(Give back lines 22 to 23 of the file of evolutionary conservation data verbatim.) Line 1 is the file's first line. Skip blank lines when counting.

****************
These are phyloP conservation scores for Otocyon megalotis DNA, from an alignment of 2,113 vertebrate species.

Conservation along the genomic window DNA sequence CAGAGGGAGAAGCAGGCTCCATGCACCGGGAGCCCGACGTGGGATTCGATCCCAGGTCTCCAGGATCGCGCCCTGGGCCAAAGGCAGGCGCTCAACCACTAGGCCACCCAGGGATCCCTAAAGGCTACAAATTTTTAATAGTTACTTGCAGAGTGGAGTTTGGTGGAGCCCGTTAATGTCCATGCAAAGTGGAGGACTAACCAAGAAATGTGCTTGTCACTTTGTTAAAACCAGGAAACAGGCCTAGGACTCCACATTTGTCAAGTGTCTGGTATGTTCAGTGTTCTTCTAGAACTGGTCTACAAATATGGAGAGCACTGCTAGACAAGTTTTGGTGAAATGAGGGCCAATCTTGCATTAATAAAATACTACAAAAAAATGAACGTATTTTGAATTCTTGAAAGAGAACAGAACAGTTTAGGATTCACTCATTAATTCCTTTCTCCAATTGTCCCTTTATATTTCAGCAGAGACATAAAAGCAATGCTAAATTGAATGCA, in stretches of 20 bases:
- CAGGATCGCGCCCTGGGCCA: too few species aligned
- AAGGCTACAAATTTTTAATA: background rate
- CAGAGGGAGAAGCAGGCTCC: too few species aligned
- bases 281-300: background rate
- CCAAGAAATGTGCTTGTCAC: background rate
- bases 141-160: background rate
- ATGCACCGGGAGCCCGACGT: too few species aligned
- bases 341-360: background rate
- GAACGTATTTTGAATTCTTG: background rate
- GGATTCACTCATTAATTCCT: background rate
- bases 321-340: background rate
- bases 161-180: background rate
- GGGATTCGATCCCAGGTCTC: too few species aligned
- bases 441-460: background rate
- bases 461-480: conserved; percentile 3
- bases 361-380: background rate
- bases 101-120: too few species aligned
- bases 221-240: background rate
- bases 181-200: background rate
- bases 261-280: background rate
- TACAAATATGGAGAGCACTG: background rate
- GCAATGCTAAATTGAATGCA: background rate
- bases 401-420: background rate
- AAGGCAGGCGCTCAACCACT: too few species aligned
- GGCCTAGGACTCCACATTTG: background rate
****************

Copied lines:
- bases 261-280: background rate
- TACAAATATGGAGAGCACTG: background rate